Over the past two weeks, young people across Nigeria have taken to the streets under the banner of the #EndSARS movement calling for the immediate abolition of the federal government’s Special Anti-Robbery Squad (SARS) which has operated since 1992. The Squad has been accused of a wide range of excesses including extortion, harassment and humiliation, arbitrary arrest, rape, torture and extrajudicial killings. Many people including youth and members of the LGBTQ+ community, reported being targeted based on their appearance. The demonstrations call for an end to police brutality, demand police accountability, and call for an end to widespread corruption and poor leadership.
On the evening of 20 October 2020 at the Lekki Toll Gate in Lagos, Nigeria’s security forces reported to be members of the military opened fire on peaceful demonstrators who were seated, singing the Nigerian national anthem. This followed the announcement of a state-wide 24-hour curfew effective from 16:00 WAT on 20 October. According to the Governor of Lagos State, Babajide Sanwo-Olu, the curfew was instituted because the #EndSARS movement had been infiltrated by “criminals”.
In the early stages of the COVID-19 global pandemic, the United Nations High Commissioner for Human Rights Michelle Bachelet warned against the misuse of emergency powers, broadened under the COVID19 pandemic, “to quash dissent, control the population, and even perpetuate their time in power”.
There are reports of CCTV cameras being removed and streetlights being turned off shortly before the Lekki Toll Gate attack as well as medical emergency services being blocked from reaching those in need of emergency medical assistance. There are also disturbing reports of alleged members of the military carrying away bodies of those presumed to be deceased. Although the Lagos State government has only reported up to 25 people having been injured, according to Amnesty International, there are at least 38 deaths and many more injuries. On 21 October, following the Lekki Toll Gate Massacre, members of the Nigerian Army and the Nigerian Police are reported to have continued to attack protestors.
The protestors of the #EndSARS movement have had their rights to life, dignity, freedom of expression, and peaceful assembly, enshrined in regional and international law, violated. The Nigerian government, as a signatory state to the International Covenant on Civil and Political Rights and the African Charter on Human and Peoples’ Rights, amongst others, has a legal obligation to uphold these rights.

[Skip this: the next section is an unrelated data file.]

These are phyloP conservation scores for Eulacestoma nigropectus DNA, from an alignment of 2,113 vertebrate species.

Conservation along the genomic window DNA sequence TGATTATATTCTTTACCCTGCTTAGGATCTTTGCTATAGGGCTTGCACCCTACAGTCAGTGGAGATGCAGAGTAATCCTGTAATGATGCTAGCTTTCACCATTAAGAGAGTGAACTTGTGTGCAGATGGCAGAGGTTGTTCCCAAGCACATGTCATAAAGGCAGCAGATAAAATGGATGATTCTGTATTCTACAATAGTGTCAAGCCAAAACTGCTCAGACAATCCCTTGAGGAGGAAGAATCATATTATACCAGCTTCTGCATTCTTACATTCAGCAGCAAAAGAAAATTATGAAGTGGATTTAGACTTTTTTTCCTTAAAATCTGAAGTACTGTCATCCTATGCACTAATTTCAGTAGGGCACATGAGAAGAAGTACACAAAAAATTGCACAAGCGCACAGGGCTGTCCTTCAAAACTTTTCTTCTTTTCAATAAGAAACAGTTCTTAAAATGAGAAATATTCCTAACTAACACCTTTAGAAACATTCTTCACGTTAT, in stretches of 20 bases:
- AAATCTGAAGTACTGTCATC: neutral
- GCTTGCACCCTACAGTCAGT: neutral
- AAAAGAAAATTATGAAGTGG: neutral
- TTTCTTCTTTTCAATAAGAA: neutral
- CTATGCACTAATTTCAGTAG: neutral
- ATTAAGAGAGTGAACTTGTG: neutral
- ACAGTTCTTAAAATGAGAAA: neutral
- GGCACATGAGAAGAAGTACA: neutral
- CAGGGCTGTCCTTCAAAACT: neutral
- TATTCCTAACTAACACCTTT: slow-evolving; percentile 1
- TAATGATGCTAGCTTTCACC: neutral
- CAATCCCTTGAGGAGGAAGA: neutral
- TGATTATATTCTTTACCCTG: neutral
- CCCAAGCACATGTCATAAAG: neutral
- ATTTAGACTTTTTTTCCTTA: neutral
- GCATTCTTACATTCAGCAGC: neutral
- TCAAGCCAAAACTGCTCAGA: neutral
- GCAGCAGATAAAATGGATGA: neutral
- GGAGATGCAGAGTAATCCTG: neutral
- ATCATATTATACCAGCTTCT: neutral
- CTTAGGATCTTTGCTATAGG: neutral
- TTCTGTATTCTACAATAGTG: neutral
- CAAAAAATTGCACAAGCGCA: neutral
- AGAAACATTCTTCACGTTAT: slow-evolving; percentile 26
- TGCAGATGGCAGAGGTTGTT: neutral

In terms of the international and regional principles on the use force, the Nigerian government also has a duty to ensure that any police use of force should occur only in compliance with the principles of legality, proportionality and necessity. The excessive use of force evident at the Lekki Toll Gate is a clear breach of this duty.
We extend deep condolences to the families, friends and comrades who have been killed or injured in this callous attack. We stand with all victims of police brutality in Nigeria and around the world and support the demands for justice and accountability. We are encouraged and moved by the courage, leadership and determination shown by the people of Nigeria, especially during this dark period.
Police brutality and the callous use of force is something many poor and marginalised communities in Nigeria, South Africa and other parts of the world know all too well. Without accountability and justice, police and security abuses continue with impunity. We echo the demands from the people of Nigeria for an end to police brutality, for full, thorough and transparent investigations into the state-sanctioned attacks against the protestors at Lekki Toll Gate as well as all other violations by the SARS.
We acknowledge that the Nigerian government has disbanded SARS, however, are concerned by its replacement with a Special Works and Tactics (SWAT) Team. Unless the SWAT Team is committed to policing that upholds human rights and adheres to the laws and principles of necessity, proportionality and accountability related to the use of force, existing patterns of abuse will persist. Systematic change, which utterly inverts the culture of impunity, is required.
We urge President Cyril Ramphosa, the current Chairperson of the African Union, to support the call of the #EndSARS movement to end police brutality and impunity, and to stand in solidarity with the people of Nigeria. We also call on the African Union and other members of the African Union to support this call.
Read the full statement here.